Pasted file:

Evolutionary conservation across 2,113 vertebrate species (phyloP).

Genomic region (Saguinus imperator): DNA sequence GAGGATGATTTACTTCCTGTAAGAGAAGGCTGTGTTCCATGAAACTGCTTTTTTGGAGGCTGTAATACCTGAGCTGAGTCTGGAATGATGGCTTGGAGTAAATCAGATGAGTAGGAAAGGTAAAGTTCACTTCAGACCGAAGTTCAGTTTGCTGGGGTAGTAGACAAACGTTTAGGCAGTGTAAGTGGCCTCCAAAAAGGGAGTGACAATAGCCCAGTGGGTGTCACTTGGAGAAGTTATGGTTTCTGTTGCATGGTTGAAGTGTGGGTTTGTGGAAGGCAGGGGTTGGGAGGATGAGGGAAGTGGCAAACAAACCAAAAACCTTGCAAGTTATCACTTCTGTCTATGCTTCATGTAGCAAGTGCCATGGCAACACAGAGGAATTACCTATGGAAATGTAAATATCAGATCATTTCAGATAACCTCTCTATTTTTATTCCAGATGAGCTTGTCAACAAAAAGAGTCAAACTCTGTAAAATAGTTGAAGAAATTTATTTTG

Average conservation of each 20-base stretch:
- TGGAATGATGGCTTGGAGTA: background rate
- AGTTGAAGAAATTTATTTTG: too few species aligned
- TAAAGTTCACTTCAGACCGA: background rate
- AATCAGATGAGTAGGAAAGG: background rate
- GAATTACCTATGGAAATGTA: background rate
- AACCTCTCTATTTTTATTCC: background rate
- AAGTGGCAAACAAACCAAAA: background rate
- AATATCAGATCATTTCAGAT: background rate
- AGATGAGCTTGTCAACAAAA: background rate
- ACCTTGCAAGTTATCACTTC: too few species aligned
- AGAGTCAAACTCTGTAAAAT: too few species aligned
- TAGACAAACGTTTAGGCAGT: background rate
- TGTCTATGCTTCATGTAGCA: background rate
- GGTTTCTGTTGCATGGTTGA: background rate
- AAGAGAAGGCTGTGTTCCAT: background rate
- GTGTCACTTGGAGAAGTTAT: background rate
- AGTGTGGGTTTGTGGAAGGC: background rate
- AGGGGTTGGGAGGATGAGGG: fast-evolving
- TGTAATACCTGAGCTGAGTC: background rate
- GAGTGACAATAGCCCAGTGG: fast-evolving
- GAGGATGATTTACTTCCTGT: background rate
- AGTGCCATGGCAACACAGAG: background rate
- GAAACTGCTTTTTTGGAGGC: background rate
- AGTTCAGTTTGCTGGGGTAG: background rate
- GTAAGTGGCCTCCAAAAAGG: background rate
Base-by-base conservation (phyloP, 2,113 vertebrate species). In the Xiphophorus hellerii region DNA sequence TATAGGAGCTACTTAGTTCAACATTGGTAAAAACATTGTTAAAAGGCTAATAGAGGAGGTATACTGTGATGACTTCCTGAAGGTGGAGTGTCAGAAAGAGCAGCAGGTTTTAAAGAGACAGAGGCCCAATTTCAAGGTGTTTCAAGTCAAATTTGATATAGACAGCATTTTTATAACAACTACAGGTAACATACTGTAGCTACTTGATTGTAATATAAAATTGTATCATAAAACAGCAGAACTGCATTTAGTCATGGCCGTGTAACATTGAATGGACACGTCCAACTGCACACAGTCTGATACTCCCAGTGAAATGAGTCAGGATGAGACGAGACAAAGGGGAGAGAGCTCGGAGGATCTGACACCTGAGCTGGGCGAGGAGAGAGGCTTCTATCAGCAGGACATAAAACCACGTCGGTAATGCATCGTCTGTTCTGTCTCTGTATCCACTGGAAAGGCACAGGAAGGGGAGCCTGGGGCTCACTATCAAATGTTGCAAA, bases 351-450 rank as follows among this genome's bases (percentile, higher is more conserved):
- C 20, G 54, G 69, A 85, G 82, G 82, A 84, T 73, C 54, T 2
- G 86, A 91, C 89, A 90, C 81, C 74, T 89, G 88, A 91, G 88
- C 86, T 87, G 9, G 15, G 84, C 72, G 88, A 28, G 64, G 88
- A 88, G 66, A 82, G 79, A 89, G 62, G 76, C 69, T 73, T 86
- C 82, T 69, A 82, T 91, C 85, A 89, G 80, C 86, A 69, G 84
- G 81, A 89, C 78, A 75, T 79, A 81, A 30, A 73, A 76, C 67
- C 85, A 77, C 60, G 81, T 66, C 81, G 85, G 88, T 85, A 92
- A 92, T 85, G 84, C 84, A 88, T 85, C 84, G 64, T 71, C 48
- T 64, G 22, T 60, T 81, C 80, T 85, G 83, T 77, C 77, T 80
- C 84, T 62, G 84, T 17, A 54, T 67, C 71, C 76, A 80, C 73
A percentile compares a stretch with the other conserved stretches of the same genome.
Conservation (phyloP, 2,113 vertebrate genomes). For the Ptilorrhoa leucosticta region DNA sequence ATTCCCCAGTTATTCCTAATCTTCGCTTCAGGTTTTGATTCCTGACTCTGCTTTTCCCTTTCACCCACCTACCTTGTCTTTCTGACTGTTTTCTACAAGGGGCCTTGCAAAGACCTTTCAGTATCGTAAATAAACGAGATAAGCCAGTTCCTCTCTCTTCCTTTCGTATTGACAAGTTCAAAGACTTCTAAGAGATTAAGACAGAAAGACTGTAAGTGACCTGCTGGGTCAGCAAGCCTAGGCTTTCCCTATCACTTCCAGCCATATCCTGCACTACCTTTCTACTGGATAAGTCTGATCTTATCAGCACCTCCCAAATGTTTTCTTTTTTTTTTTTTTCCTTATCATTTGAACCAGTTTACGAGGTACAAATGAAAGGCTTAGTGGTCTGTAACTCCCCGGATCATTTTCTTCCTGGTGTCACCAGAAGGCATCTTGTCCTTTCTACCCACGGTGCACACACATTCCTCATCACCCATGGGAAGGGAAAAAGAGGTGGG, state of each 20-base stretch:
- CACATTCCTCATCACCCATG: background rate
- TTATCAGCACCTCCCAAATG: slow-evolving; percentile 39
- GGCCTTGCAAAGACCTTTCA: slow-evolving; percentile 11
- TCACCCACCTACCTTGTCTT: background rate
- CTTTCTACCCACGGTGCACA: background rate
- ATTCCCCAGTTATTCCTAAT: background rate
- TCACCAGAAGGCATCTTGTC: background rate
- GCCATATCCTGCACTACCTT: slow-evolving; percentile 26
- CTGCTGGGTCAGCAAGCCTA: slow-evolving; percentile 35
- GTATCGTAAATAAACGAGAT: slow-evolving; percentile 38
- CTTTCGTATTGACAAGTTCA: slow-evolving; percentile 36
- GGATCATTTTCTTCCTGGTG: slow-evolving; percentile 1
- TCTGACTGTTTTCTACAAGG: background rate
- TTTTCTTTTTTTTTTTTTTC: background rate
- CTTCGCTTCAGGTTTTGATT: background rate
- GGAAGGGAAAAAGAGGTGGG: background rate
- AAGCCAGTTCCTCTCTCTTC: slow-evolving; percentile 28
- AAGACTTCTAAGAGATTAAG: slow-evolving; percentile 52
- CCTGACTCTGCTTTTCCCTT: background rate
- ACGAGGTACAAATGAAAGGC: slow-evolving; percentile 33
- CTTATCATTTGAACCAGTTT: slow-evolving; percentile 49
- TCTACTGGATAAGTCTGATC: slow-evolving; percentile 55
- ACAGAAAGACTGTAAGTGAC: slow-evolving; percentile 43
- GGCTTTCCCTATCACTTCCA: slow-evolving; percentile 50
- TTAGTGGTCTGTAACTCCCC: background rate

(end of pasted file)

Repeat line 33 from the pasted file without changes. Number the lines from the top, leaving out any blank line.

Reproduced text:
- A 88, G 66, A 82, G 79, A 89, G 62, G 76, C 69, T 73, T 86